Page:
MIT Researchers Teach a Robotic Cheetah to Run and Jump On its Own
Leave it to researchers from MIT to come up with a complex algorithm that’s specific to predatory motions like running, leaping, and bounding that can be programmed into a robot that looks like a beast from the wild.
In a recent video posted by MIT News, members from the school’s Biomimetic Robotics Laboratory showed off what they call a “robotic cheetah,” a life-like machine that can mimic specific movements of the fastest feline on earth without the help of tethers or ropes to support its body weight.
“The general goal of our lab is to understand the locomotion aspect of animals,” said Sangbae Kim, an associate professor of mechanical engineering at MIT. “We are trying to understand how they efficiently run in the field and nature, so we can take that inspiration and use it in our engineering world…to create prosthetic legs out of that technology, or make a new transportation so you can replace cars so you don’t need the road in our world.”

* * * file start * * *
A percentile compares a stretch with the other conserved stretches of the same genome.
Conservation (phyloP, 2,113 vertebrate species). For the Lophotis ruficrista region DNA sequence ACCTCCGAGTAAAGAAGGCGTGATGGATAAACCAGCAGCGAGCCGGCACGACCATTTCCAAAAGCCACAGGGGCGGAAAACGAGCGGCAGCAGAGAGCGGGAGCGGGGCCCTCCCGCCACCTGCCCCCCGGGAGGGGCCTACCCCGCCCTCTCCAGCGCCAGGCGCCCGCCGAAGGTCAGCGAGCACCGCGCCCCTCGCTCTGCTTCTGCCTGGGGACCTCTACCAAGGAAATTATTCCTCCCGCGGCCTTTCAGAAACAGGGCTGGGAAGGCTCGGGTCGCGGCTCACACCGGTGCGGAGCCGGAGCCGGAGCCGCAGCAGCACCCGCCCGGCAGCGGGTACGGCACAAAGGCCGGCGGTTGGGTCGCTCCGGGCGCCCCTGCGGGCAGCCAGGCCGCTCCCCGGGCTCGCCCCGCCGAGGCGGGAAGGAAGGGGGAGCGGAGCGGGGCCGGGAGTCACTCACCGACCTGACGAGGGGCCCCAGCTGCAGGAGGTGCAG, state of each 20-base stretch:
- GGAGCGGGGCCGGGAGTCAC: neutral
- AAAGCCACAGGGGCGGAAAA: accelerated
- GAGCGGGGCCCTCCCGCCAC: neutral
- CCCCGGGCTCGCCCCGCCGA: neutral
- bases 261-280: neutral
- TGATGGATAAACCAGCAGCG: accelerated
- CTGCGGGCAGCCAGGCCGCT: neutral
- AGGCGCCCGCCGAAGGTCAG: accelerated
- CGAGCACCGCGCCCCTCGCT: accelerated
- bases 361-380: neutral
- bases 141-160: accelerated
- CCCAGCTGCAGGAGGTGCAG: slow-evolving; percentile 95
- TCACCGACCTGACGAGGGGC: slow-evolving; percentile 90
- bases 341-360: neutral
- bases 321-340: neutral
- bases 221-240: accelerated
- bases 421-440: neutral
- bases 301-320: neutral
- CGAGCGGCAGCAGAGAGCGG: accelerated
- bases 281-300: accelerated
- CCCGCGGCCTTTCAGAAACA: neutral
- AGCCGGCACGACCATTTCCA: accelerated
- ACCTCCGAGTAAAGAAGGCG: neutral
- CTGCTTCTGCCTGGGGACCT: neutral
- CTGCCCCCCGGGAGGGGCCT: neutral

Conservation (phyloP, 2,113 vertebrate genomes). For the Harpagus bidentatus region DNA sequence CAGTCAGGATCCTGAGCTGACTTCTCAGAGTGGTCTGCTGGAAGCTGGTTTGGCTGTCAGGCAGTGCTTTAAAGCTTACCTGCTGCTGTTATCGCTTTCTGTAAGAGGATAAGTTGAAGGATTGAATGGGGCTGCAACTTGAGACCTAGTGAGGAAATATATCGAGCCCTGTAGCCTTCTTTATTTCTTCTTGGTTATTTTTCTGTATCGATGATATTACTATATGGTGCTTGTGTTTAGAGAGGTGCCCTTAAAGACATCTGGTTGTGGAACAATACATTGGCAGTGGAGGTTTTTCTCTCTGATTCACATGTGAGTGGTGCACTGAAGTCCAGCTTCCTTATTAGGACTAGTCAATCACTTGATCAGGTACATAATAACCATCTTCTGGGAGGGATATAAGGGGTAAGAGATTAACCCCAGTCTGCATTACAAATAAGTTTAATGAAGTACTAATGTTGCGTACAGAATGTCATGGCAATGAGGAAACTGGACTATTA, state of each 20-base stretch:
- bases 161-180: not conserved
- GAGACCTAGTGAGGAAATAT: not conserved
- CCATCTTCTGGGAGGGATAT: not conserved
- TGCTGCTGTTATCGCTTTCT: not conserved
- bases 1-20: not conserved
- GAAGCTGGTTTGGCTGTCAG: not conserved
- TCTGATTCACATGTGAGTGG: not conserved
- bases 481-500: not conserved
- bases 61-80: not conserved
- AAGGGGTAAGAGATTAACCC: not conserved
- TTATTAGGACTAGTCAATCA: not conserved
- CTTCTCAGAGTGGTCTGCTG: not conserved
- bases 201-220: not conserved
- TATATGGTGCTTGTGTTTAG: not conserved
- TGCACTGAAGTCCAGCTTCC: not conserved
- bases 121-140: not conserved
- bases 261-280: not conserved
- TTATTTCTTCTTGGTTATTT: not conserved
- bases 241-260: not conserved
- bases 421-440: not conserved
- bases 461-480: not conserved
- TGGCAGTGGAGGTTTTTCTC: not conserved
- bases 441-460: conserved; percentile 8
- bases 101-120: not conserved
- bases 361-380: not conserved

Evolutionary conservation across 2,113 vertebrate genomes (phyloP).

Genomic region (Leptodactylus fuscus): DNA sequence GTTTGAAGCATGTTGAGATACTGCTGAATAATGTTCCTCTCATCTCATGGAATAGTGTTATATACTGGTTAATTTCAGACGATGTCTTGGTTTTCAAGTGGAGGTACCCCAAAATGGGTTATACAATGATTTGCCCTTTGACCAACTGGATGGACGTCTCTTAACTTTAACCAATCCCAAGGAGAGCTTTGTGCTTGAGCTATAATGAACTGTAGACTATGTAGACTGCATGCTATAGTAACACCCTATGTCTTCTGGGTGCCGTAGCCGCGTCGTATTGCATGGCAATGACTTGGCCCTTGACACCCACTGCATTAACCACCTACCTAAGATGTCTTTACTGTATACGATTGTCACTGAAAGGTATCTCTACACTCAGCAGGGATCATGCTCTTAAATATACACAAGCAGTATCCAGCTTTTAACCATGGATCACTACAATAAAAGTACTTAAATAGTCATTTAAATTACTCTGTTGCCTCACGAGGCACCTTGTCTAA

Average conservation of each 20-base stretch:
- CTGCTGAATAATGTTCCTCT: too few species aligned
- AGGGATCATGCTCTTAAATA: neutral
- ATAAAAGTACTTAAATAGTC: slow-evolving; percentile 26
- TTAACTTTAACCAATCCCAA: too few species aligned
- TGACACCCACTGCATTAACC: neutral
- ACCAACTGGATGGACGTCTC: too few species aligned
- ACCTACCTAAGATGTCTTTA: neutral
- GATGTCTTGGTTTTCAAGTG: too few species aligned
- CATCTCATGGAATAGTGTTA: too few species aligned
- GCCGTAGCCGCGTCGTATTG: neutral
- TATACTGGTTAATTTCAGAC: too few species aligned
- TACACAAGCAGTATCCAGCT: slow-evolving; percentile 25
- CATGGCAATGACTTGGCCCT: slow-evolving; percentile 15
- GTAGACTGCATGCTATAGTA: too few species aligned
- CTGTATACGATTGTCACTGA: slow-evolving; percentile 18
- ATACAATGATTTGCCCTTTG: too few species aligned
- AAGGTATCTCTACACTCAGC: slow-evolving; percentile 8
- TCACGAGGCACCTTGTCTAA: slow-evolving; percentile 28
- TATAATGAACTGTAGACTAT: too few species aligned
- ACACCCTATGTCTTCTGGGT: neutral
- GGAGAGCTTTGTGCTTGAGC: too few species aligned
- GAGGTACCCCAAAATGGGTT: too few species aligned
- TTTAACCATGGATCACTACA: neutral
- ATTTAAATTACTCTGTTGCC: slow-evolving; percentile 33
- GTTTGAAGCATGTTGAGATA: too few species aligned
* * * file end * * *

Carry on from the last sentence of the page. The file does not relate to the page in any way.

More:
By coming up with the algorithm, which relied on a force-based approach similar to how world-class sprinters push themselves forward when racing, the robot is able to leap over a foot in the air when an obstacle is placed in its path.
To see just what the robotic cheetah was capable of, developers of the algorithm took the metal cat out for a test run on MIT’s Killian Court. They also tested it on an indoor track, where it reached speeds of up to 10 m.p.h. as it propelled itself forward on all fours. Researchers believe that with the right tweaks they can one day get the robot to triple its top speed.
“I think this is a really exciting future where robots can be quiet, and efficient, and also powerful,” said Kim of the robot, which is comprised of specially-built motors and parts developed by a team of engineers from the school.
The group’s research was supported by the Defense Advanced Research Projects Agency, or DARPA, the same agency responsible for other high-tech machines that are capable of performing real-life tasks.
Waltham-based Boston Dynamics, which was acquired by Google last year, has also been working on robots with animalistic tendencies similar to the cheetah at MIT.
The makers of the leaping cheetah will present their findings at the IEEE/RSJ International Conference on Intelligent Robots and Systems in Chicago this week.